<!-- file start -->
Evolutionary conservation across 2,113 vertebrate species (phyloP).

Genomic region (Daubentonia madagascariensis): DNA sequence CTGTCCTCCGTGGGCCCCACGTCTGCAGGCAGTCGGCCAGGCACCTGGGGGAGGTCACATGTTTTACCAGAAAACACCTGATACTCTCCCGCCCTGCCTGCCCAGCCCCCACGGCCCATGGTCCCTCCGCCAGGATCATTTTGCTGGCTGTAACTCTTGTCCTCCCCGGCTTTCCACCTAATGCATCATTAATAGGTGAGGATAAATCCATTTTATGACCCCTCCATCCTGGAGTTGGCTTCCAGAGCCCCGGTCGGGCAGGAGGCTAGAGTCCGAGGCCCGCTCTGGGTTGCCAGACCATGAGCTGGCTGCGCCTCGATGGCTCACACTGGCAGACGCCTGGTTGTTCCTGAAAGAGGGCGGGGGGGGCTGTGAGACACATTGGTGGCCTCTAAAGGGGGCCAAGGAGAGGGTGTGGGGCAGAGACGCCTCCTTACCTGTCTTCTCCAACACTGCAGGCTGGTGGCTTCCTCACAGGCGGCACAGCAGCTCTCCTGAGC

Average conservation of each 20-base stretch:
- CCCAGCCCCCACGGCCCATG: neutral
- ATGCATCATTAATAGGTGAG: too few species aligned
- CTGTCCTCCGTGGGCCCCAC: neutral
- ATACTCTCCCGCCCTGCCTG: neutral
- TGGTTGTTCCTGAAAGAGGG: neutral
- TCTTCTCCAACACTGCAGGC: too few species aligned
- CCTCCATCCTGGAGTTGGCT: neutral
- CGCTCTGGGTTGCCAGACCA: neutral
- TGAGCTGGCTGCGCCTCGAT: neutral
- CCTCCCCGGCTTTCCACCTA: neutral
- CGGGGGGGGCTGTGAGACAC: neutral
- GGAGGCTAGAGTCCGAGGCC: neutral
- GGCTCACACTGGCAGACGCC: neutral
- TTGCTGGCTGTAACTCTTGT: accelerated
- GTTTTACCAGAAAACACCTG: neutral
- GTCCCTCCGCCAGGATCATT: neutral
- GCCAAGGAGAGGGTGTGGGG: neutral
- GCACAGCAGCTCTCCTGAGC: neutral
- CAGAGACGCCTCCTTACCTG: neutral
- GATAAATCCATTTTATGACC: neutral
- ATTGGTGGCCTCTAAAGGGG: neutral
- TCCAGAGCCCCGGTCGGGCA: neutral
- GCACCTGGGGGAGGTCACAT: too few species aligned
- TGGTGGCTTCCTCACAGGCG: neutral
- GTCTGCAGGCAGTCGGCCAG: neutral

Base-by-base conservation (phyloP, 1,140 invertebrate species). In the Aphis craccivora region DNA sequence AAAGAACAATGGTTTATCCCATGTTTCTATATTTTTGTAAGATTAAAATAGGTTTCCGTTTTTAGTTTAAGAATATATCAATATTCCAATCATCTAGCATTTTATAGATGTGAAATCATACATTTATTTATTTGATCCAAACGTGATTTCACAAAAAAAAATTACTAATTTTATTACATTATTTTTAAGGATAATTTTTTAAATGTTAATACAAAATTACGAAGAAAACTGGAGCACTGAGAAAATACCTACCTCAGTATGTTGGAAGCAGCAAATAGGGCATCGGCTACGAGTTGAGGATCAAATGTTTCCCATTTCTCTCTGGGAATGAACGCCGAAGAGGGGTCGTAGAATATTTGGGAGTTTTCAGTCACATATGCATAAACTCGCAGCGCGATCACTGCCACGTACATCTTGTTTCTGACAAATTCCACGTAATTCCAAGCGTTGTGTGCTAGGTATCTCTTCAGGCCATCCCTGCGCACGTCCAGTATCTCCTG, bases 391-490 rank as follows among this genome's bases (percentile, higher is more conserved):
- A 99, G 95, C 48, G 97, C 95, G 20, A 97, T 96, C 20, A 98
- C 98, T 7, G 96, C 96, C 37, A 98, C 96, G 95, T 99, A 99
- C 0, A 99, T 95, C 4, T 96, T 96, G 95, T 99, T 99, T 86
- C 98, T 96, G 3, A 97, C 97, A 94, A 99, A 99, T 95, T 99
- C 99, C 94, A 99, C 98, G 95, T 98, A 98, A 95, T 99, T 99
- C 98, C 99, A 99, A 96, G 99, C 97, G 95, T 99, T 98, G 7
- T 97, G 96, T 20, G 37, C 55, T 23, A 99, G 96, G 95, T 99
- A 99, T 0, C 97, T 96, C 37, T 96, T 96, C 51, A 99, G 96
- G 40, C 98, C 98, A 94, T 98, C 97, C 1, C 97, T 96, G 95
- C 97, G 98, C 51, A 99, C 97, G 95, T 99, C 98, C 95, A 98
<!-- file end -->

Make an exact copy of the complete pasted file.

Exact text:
Evolutionary conservation across 2,113 vertebrate species (phyloP).

Genomic region (Daubentonia madagascariensis): DNA sequence CTGTCCTCCGTGGGCCCCACGTCTGCAGGCAGTCGGCCAGGCACCTGGGGGAGGTCACATGTTTTACCAGAAAACACCTGATACTCTCCCGCCCTGCCTGCCCAGCCCCCACGGCCCATGGTCCCTCCGCCAGGATCATTTTGCTGGCTGTAACTCTTGTCCTCCCCGGCTTTCCACCTAATGCATCATTAATAGGTGAGGATAAATCCATTTTATGACCCCTCCATCCTGGAGTTGGCTTCCAGAGCCCCGGTCGGGCAGGAGGCTAGAGTCCGAGGCCCGCTCTGGGTTGCCAGACCATGAGCTGGCTGCGCCTCGATGGCTCACACTGGCAGACGCCTGGTTGTTCCTGAAAGAGGGCGGGGGGGGCTGTGAGACACATTGGTGGCCTCTAAAGGGGGCCAAGGAGAGGGTGTGGGGCAGAGACGCCTCCTTACCTGTCTTCTCCAACACTGCAGGCTGGTGGCTTCCTCACAGGCGGCACAGCAGCTCTCCTGAGC

Average conservation of each 20-base stretch:
- CCCAGCCCCCACGGCCCATG: neutral
- ATGCATCATTAATAGGTGAG: too few species aligned
- CTGTCCTCCGTGGGCCCCAC: neutral
- ATACTCTCCCGCCCTGCCTG: neutral
- TGGTTGTTCCTGAAAGAGGG: neutral
- TCTTCTCCAACACTGCAGGC: too few species aligned
- CCTCCATCCTGGAGTTGGCT: neutral
- CGCTCTGGGTTGCCAGACCA: neutral
- TGAGCTGGCTGCGCCTCGAT: neutral
- CCTCCCCGGCTTTCCACCTA: neutral
- CGGGGGGGGCTGTGAGACAC: neutral
- GGAGGCTAGAGTCCGAGGCC: neutral
- GGCTCACACTGGCAGACGCC: neutral
- TTGCTGGCTGTAACTCTTGT: accelerated
- GTTTTACCAGAAAACACCTG: neutral
- GTCCCTCCGCCAGGATCATT: neutral
- GCCAAGGAGAGGGTGTGGGG: neutral
- GCACAGCAGCTCTCCTGAGC: neutral
- CAGAGACGCCTCCTTACCTG: neutral
- GATAAATCCATTTTATGACC: neutral
- ATTGGTGGCCTCTAAAGGGG: neutral
- TCCAGAGCCCCGGTCGGGCA: neutral
- GCACCTGGGGGAGGTCACAT: too few species aligned
- TGGTGGCTTCCTCACAGGCG: neutral
- GTCTGCAGGCAGTCGGCCAG: neutral

Base-by-base conservation (phyloP, 1,140 invertebrate species). In the Aphis craccivora region DNA sequence AAAGAACAATGGTTTATCCCATGTTTCTATATTTTTGTAAGATTAAAATAGGTTTCCGTTTTTAGTTTAAGAATATATCAATATTCCAATCATCTAGCATTTTATAGATGTGAAATCATACATTTATTTATTTGATCCAAACGTGATTTCACAAAAAAAAATTACTAATTTTATTACATTATTTTTAAGGATAATTTTTTAAATGTTAATACAAAATTACGAAGAAAACTGGAGCACTGAGAAAATACCTACCTCAGTATGTTGGAAGCAGCAAATAGGGCATCGGCTACGAGTTGAGGATCAAATGTTTCCCATTTCTCTCTGGGAATGAACGCCGAAGAGGGGTCGTAGAATATTTGGGAGTTTTCAGTCACATATGCATAAACTCGCAGCGCGATCACTGCCACGTACATCTTGTTTCTGACAAATTCCACGTAATTCCAAGCGTTGTGTGCTAGGTATCTCTTCAGGCCATCCCTGCGCACGTCCAGTATCTCCTG, bases 391-490 rank as follows among this genome's bases (percentile, higher is more conserved):
- A 99, G 95, C 48, G 97, C 95, G 20, A 97, T 96, C 20, A 98
- C 98, T 7, G 96, C 96, C 37, A 98, C 96, G 95, T 99, A 99
- C 0, A 99, T 95, C 4, T 96, T 96, G 95, T 99, T 99, T 86
- C 98, T 96, G 3, A 97, C 97, A 94, A 99, A 99, T 95, T 99
- C 99, C 94, A 99, C 98, G 95, T 98, A 98, A 95, T 99, T 99
- C 98, C 99, A 99, A 96, G 99, C 97, G 95, T 99, T 98, G 7
- T 97, G 96, T 20, G 37, C 55, T 23, A 99, G 96, G 95, T 99
- A 99, T 0, C 97, T 96, C 37, T 96, T 96, C 51, A 99, G 96
- G 40, C 98, C 98, A 94, T 98, C 97, C 1, C 97, T 96, G 95
- C 97, G 98, C 51, A 99, C 97, G 95, T 99, C 98, C 95, A 98